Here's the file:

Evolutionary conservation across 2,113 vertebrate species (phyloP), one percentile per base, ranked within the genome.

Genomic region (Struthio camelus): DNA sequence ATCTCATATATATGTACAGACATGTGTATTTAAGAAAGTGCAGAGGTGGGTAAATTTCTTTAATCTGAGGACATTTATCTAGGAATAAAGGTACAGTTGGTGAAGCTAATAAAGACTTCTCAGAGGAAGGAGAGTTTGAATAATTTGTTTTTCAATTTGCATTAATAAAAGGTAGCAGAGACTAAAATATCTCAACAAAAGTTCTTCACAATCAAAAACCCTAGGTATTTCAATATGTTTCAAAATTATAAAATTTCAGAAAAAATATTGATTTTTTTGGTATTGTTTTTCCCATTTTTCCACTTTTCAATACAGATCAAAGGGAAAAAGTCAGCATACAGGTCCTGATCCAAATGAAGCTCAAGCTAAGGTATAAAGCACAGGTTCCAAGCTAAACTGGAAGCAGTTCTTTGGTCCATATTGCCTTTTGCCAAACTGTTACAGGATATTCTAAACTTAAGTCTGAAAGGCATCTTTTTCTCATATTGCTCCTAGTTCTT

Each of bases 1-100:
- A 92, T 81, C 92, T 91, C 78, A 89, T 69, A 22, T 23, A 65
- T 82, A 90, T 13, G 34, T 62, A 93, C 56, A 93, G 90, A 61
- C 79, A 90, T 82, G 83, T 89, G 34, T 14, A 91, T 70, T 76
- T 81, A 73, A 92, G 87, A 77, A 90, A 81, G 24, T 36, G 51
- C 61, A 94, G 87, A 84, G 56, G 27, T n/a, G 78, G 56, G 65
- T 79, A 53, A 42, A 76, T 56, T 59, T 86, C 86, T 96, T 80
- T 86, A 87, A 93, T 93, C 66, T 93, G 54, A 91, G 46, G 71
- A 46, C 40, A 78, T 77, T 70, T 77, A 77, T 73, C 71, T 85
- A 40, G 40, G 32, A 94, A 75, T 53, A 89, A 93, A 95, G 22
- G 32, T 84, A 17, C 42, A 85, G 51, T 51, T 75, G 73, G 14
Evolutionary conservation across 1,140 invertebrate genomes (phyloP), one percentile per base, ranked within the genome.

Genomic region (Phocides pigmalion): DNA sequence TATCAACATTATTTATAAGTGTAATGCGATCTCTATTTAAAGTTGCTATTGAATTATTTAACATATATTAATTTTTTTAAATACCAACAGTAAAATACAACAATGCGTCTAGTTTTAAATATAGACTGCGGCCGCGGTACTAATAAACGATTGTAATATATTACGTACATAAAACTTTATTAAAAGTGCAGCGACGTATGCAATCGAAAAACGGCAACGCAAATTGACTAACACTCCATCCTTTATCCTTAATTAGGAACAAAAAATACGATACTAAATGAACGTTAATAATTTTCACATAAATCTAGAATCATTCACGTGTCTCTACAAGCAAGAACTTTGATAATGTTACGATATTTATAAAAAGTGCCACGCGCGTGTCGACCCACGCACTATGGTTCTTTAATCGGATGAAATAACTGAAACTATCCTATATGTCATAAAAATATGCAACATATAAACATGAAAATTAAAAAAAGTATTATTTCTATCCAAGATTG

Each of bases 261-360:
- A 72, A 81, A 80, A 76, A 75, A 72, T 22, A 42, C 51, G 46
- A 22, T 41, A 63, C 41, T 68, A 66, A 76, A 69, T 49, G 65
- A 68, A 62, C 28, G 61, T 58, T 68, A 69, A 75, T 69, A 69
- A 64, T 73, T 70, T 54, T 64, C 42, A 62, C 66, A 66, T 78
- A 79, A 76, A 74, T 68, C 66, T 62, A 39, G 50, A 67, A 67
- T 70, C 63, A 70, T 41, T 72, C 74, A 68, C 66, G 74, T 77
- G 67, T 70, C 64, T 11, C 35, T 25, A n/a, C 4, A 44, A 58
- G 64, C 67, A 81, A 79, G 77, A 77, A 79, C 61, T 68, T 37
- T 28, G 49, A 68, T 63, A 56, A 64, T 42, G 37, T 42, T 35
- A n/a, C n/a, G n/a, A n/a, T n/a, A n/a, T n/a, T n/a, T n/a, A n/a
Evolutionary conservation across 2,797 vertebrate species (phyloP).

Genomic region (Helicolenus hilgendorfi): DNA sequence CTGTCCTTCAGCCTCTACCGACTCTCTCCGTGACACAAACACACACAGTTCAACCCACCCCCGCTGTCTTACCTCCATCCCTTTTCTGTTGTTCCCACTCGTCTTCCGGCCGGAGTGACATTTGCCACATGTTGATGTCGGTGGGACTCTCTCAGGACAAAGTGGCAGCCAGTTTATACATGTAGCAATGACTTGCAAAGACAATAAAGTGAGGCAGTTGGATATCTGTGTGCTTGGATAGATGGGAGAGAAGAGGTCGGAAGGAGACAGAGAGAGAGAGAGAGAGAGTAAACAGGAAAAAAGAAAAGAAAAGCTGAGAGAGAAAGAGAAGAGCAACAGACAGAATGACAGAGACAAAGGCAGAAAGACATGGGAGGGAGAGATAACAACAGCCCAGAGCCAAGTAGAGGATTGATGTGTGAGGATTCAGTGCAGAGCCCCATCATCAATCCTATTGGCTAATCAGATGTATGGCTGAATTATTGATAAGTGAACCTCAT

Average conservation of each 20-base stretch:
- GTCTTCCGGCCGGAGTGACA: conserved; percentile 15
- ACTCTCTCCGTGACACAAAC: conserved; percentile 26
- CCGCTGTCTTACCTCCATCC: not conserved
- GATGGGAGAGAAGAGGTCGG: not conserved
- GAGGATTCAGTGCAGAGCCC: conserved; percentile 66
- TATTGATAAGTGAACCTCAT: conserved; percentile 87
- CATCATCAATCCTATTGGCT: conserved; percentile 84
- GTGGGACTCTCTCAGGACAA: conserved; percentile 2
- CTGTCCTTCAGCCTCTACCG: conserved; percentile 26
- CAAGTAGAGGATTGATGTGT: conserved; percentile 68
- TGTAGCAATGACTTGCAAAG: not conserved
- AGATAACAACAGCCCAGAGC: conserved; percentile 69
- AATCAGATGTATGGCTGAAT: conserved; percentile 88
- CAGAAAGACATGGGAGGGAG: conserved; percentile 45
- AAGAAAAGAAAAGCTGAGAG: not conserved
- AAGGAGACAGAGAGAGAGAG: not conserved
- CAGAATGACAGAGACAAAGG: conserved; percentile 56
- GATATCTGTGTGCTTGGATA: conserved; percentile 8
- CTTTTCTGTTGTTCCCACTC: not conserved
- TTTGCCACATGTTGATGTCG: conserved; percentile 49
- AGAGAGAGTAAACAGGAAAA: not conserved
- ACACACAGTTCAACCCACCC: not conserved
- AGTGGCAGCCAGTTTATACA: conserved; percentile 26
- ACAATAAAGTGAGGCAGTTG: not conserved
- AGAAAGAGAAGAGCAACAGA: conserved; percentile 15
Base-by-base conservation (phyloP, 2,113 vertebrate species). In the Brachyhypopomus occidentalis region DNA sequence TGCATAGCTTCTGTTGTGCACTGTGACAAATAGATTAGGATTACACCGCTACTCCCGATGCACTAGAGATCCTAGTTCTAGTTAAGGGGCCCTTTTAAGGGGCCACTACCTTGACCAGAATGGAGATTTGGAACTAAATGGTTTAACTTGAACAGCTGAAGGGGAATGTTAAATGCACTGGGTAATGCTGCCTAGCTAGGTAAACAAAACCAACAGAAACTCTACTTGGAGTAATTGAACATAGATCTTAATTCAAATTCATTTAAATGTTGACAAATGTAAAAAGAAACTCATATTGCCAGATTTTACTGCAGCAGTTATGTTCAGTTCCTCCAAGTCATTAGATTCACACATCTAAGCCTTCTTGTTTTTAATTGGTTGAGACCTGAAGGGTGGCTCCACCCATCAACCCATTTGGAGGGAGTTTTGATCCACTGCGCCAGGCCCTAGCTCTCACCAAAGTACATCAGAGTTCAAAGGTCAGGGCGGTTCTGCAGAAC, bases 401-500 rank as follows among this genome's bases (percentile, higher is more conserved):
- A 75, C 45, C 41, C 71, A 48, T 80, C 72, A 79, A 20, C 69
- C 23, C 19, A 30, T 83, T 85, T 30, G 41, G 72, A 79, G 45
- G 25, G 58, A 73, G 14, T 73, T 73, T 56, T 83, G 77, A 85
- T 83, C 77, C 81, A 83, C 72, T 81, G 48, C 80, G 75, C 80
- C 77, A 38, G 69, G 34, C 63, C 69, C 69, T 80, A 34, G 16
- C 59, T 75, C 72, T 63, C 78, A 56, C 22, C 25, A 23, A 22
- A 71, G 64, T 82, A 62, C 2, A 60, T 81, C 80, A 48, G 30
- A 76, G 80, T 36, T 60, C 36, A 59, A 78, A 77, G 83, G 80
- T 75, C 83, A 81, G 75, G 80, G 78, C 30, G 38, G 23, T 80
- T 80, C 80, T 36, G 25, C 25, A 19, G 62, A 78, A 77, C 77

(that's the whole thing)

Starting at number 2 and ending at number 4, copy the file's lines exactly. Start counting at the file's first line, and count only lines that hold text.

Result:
Genomic region (Struthio camelus): DNA sequence ATCTCATATATATGTACAGACATGTGTATTTAAGAAAGTGCAGAGGTGGGTAAATTTCTTTAATCTGAGGACATTTATCTAGGAATAAAGGTACAGTTGGTGAAGCTAATAAAGACTTCTCAGAGGAAGGAGAGTTTGAATAATTTGTTTTTCAATTTGCATTAATAAAAGGTAGCAGAGACTAAAATATCTCAACAAAAGTTCTTCACAATCAAAAACCCTAGGTATTTCAATATGTTTCAAAATTATAAAATTTCAGAAAAAATATTGATTTTTTTGGTATTGTTTTTCCCATTTTTCCACTTTTCAATACAGATCAAAGGGAAAAAGTCAGCATACAGGTCCTGATCCAAATGAAGCTCAAGCTAAGGTATAAAGCACAGGTTCCAAGCTAAACTGGAAGCAGTTCTTTGGTCCATATTGCCTTTTGCCAAACTGTTACAGGATATTCTAAACTTAAGTCTGAAAGGCATCTTTTTCTCATATTGCTCCTAGTTCTT

Each of bases 1-100:
- A 92, T 81, C 92, T 91, C 78, A 89, T 69, A 22, T 23, A 65